At its winter meeting in New Orleans two weeks ago, the Republican National Committee unanimously adopted a resolution that is extraordinary for its content and, given that content, for not having received attention from mainstream media. It was discovered by Mitchell Plitnick of The Third Way, who evidently was so taken aback by the resolution that he sought confirmation from its sponsor that the RNC had in fact formally adopted it. Yes it did, said the sponsor, a committeewoman from South Carolina named Cindy Costa. The measure is titled “An RNC Resolution to Commend the Nation of Israel for its Relations with the United States of America.” I won't take the space to reproduce the full text, which you can get at Plitnick's site, but here are the first few preambular clauses:
Whereas, Israel has been granted her lands under and through the oldest recorded deed as reported in the Old Testament, a tome of scripture held sacred and reverenced by Jew and Christian, alike, as the acts and words of God; and
Whereas, as the Grantor of said lands, God stated to the Jewish people in the Old Testament; in Leviticus, Chapter 20, Verse 24: “Ye shall inherit their land, and I will give it unto you to possess it, a land that floweth with milk and honey”; and
Whereas, God has never rescinded his grant of said lands; and
Whereas, along with the grant of said lands to the Jewish people, God provided for the non-Jewish residents of the land in commanding that governance must be in one law for all without drawing distinction between Jewish and non-Jewish citizens, as contained in Leviticus 24:22, and...
Well, you get the flavor—certainly regarding where the resolution fits on the religious-vs.-secular dimension of discourse. The resolution goes on to state that
Whereas, the roots of Israel and the roots of the United States of America are so intertwined that it is difficult to separate one from the other under the word and protection of almighty God;
and whereas there are other respects in which according to the resolution Israel and the United States are two peas in a pod, the main operative clause of the resolution resolves
that the members of this body support Israel in their natural and God-given right of self-governance and self-defense upon their own lands, recognizing that Israel is neither an attacking force nor an occupier of the lands of others; and that peace can be afforded the region only through a united Israel governed under one law for all people.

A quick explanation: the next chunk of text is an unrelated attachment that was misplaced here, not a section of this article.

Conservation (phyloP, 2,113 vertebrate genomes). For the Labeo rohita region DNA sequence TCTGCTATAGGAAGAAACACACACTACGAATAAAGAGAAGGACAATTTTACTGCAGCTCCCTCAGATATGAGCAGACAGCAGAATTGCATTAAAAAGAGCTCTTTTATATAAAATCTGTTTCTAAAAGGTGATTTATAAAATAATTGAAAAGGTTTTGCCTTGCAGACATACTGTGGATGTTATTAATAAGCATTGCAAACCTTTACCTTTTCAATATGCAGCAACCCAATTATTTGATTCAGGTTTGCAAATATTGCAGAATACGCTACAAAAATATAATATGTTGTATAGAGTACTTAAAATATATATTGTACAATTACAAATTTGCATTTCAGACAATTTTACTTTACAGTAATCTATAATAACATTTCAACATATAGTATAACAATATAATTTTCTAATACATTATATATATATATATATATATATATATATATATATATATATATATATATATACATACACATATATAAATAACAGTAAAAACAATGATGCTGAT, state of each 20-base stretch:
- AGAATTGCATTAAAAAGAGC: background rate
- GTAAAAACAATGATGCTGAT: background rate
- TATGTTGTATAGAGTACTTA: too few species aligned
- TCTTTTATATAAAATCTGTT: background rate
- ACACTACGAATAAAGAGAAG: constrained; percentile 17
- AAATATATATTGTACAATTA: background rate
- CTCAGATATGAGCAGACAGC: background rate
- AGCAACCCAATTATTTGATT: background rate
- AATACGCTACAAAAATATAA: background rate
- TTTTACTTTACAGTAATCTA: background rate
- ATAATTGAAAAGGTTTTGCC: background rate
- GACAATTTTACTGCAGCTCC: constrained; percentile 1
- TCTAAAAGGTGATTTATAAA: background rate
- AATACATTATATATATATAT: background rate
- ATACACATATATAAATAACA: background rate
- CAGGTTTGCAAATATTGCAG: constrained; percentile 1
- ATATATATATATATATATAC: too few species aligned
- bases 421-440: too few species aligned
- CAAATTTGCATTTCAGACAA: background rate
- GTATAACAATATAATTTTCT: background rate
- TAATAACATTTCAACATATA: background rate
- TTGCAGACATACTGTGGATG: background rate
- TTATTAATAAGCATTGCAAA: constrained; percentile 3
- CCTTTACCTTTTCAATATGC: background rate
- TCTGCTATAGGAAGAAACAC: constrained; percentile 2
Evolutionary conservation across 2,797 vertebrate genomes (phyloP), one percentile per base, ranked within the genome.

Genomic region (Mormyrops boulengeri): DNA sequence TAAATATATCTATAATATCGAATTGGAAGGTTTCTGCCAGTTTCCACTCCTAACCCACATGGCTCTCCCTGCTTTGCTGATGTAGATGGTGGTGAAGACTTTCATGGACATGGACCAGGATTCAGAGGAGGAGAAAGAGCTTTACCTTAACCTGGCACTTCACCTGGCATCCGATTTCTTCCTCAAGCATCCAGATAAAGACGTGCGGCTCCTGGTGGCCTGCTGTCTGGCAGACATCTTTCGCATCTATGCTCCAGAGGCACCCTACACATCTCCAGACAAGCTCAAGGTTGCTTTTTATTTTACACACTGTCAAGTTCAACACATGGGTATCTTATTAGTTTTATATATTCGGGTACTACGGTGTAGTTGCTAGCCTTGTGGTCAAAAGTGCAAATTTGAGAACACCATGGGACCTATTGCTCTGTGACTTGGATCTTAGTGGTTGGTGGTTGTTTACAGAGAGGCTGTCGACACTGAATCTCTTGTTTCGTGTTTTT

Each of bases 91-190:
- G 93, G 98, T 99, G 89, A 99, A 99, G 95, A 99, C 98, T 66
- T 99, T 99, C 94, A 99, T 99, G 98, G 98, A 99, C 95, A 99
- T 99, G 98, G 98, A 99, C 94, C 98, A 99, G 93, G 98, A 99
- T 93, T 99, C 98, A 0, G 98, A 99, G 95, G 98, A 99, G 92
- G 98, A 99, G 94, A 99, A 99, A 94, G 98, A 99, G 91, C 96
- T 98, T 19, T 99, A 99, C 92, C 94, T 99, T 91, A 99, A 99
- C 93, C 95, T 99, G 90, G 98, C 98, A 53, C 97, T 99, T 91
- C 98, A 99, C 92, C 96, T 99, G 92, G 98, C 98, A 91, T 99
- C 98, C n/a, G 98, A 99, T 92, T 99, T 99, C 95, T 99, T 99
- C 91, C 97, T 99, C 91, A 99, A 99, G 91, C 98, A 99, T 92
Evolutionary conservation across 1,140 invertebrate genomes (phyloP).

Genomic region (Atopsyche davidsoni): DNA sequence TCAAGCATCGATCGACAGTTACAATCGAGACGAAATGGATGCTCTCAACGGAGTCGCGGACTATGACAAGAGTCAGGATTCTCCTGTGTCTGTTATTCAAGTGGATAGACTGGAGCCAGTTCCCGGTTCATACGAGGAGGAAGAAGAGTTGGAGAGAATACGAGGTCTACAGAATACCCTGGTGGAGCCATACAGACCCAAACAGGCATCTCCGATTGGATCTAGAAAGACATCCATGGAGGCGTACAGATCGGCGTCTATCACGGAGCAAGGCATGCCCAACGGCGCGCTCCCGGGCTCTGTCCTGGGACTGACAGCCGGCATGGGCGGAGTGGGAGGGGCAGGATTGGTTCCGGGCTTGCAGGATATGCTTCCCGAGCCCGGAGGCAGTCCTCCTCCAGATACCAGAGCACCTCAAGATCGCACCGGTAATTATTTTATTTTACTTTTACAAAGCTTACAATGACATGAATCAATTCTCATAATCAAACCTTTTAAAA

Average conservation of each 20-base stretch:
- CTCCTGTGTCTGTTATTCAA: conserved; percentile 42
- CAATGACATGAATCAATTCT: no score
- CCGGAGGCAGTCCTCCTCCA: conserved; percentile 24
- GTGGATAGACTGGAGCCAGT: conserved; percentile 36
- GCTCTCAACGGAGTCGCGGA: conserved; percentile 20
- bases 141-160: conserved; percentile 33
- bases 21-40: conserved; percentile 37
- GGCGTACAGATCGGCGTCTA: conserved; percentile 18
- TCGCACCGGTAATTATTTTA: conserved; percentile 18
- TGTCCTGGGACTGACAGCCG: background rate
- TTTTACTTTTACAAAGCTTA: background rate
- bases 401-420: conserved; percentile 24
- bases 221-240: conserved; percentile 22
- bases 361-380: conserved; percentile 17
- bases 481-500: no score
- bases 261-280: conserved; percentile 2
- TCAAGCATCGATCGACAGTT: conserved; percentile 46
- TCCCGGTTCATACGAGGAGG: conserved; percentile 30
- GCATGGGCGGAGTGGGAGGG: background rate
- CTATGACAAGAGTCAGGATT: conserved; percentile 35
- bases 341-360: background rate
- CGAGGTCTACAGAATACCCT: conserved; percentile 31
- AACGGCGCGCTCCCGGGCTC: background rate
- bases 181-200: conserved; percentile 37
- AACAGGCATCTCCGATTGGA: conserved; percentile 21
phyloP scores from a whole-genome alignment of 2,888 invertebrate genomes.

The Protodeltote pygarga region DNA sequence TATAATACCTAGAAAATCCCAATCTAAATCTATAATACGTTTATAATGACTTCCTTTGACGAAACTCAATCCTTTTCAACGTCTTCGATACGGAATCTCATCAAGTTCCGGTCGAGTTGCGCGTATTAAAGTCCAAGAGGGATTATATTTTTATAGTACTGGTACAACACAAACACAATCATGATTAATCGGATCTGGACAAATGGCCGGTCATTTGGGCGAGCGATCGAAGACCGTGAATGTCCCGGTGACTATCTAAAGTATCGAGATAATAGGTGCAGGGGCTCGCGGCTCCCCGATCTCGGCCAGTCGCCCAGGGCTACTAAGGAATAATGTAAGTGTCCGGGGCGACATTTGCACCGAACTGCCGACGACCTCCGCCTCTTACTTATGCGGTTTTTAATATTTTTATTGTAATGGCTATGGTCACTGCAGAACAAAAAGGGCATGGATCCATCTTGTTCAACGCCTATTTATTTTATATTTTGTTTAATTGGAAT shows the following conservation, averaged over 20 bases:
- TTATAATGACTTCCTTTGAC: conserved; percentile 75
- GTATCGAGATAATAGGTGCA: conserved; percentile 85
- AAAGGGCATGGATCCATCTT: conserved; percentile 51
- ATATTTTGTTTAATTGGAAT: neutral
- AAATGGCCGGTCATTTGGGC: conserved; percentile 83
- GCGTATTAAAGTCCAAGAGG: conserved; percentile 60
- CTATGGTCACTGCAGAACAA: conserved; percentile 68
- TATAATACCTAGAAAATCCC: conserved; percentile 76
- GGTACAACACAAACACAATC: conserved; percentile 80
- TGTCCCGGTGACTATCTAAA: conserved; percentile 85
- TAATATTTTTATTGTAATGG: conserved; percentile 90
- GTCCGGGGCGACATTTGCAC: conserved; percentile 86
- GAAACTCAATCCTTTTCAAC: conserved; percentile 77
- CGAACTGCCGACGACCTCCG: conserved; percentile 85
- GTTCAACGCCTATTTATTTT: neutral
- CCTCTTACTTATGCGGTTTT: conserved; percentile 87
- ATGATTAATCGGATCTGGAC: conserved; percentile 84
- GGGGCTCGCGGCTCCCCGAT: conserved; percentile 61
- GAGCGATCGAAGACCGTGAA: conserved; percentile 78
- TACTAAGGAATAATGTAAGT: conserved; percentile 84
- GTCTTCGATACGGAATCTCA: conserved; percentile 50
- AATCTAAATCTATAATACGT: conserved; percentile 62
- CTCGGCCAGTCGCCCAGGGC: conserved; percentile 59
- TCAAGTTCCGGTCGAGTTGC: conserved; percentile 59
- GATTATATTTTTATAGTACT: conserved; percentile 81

Although Plitnick probably is right that the RNC didn't really understand the implications of what it was adopting (which was very similar to a resolution that the South Carolina Republican Party passed last year), it is hard to read this as anything other than endorsement of an Israeli annexation of the entire West Bank and rejection of a two-state solution to the Israeli-Palestinian conflict. That is how most of those who have commented on this resolution in the blogosphere read it, including those who were flummoxed or outraged by it and those in the rapture crowd, who were delighted by it.
If this resolution is taken at all seriously, there is of course plenty to be outraged about. For starters, there is the throwing of the separation of church and state, as embodied in the establishment clause of the First Amendment of the Constitution, down the toilet. That would certainly be the case if the final clause of the resolution, which calls on state legislatures and the U.S. Congress to adopt similar resolutions, were ever acted upon. There also is the revising of reality by resolution (“...is neither an attacking force nor an occupier of the lands of others...”) and the pretending that there isn't some other populace that lives on the lands in question. And of course there is the complete subjugation of any U.S. interests to the interests of Israel—and more specifically to the most hard-line, nationalist, religiously based interpretation of those interests.
Let me ask instead, though, why most news media did not pick up on this remarkable action by the RNC. Perhaps it was not taken seriously because the committee is accustomed to humoring individual members and their pet causes by passing lots of ridiculous resolutions. I don't know; I haven't researched the RNC's record in that regard. And for all I know, the Democratic National Committee may indulge in its own form of inanity when it passes resolutions. But surely the fact that the national governing body of one of the two major U.S. political parties would make such a statement warrants attention.